Tuberous Tropical Terrestrials!!!   Leave a comment

It is the time of year again when the Habernarias from Asia are blooming.  The majority of these plants are small, non-descript, and easily overlooked.  Even when in bloom, the flowers can be small and green, and uniformly described as “uninteresting.”  But a true gardener loves a challenge, and loves the unique, and I have fallen in love with this group of plants.  They are unique in many ways, but the most obvious one is that they lose their leaves and remain dormant for a large part of the year.  Yes, just like tulips or daffodils, these plants are deciduous!

Growing the tropical Habernaria relatives can be difficult, but mostly because orchid growers are unaccustomed to growing deciduous plants.  Being tropical, these species do not become dormant because of low temperatures or decreased light levels, as those deciduous orchid in higher latitudes.  Instead, they depend on the moisture content of the soil to determine when to grow and when to rest.  As such, keeping these tubers dry during the winter rest is extremely important.  Keep them too wet, and they rot.  On the other hand, they cannot be kept in extremely dry conditions, or the tubers will completely dessicate.  Some growers remove the bulbs from their pots and store them over the winter.  While this works for them, it doesn’t for me, and I lost a few prized Habernaria last year using this method.  Instead, I just keep them in their pots, and move the pots to a dry place.  I water them sparingly, just enought to keep the soil from completely drying out.  One method that hs worked well for me in the past is keeping a thin layer of sphagnum on top of the soil, and watering just enought to mositen the moss, but not the soil underneath.  Whichever method you choose, the key is to keep the humidity levels in a range high enough to prevent total drying while low enought to discourage rotting.  I suspect (though have not tested this theory) that a relative humidity of 30-40% is ideal.  he mix you grow these in should drain well, and be high in humus.  Traditional peat-based potting soils can hold too much water if packed too tightly into the pot, so adding perlite, charcoal, or coarse sand is advisable.  I feel that these plants should be fertilized rather heavily during their growth, not so much for the vegetation and flowers that the plant is producing (the nutrition from these is derived from last years tuber) but because the plant is storing energey in its tuber for next year.  Geeting your plants to produce new growths is especially dependant on adequate fertilizing.  I do think that some organinc fertilizers may be beneficial for these plants, particularly bone meal, as it provides higher levels of phosphorous and phosphorous is stored extensively by deciduous, tuberous or bulbous plants in their storage organs.  When I notice green shoots, I start to water.  Just a little at first, but then I aim for constant moisture.  One must still guard against water in the axils, as this will lead to rotting of the blooming spike, and maybe the entire growth.  At some time after blooming, the leaves will strt to yellow and die.  Decrease watering until the soil is almost dry, and wait for the cycle to start again!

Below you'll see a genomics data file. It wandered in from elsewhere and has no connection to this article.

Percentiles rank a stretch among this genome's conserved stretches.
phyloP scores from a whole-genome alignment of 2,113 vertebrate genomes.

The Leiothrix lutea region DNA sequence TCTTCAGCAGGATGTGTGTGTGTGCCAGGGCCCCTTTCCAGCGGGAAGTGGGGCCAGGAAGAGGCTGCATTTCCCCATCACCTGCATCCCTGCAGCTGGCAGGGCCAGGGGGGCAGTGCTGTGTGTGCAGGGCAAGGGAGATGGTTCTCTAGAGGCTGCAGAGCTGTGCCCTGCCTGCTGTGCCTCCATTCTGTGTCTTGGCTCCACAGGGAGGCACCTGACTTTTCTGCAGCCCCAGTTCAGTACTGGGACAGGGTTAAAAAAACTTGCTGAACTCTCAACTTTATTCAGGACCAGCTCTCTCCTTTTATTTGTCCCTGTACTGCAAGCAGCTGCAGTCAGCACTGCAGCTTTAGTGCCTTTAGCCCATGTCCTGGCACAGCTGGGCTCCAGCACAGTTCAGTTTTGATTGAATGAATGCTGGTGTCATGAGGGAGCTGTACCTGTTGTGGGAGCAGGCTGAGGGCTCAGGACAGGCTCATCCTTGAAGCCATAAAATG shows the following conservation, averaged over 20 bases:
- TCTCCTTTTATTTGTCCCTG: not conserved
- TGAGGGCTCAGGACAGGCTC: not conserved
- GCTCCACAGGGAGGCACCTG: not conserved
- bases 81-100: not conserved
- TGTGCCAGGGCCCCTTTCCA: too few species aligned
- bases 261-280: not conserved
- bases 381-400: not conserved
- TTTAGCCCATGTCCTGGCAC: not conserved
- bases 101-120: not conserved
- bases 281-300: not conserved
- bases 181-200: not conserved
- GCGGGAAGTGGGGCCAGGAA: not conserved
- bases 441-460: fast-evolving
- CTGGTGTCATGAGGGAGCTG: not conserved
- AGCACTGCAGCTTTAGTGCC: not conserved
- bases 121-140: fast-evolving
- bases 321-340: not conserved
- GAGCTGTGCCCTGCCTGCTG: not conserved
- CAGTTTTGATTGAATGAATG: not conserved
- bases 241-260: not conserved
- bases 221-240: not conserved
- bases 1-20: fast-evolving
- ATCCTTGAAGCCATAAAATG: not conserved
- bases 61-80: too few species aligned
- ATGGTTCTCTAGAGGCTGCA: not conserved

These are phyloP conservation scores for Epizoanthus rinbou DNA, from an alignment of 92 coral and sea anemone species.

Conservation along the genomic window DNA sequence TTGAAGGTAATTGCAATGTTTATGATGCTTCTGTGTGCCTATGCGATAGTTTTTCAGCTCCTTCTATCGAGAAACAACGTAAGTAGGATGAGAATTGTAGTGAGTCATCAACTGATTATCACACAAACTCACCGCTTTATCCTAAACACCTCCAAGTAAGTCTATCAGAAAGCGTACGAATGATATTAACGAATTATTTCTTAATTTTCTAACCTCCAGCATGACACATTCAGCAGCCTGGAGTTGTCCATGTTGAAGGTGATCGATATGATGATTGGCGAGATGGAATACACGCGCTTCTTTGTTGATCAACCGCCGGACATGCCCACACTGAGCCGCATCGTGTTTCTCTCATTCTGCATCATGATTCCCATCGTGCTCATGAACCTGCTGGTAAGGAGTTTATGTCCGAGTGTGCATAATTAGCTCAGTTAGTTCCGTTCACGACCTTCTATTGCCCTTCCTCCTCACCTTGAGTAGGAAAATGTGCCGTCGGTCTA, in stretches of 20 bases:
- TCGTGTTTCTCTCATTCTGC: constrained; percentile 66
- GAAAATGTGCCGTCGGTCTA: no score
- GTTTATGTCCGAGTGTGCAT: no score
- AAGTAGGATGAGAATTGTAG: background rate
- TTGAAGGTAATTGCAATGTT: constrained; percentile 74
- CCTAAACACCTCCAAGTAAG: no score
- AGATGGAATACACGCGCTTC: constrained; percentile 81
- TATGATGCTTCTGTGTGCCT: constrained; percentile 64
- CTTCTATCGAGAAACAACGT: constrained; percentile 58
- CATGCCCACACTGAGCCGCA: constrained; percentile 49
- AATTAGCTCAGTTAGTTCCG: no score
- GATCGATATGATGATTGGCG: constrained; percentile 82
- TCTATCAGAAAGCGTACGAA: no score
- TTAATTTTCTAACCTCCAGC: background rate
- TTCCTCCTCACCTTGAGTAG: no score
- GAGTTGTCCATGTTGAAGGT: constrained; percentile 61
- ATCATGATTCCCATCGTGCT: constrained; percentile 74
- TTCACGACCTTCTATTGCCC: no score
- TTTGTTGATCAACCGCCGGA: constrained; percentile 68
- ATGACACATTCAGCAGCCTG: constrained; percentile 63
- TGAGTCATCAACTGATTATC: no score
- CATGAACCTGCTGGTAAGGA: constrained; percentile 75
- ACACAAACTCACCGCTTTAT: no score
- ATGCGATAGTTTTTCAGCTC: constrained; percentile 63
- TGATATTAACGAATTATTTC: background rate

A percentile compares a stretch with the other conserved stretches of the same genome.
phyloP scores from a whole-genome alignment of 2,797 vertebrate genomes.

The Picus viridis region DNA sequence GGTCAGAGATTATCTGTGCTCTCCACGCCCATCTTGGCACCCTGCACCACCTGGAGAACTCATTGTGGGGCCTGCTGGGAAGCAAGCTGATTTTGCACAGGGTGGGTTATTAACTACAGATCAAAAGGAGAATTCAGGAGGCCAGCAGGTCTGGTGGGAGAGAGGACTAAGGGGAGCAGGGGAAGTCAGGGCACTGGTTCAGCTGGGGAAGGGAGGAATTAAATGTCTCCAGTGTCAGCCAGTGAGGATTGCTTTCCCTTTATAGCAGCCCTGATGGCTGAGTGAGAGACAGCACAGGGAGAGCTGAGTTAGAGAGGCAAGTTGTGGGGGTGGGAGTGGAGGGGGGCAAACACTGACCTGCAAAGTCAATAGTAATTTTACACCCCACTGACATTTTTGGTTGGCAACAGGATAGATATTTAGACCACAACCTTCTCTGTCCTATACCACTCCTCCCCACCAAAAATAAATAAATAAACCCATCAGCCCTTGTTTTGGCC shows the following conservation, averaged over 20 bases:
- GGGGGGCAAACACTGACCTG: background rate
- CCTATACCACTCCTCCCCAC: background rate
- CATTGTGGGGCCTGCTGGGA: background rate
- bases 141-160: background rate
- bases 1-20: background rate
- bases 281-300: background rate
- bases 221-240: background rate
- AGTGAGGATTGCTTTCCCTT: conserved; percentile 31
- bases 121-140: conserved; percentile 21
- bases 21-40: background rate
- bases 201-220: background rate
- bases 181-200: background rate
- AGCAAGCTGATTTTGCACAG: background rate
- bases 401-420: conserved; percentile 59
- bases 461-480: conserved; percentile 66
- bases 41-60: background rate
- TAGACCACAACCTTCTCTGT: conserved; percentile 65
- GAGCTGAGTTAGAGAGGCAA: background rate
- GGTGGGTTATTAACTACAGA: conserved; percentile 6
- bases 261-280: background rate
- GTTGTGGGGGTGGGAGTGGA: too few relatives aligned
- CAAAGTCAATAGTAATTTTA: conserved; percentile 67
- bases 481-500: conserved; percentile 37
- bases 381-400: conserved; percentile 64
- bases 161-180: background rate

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Posted September 22, 2011 by brianmonk in Orchids

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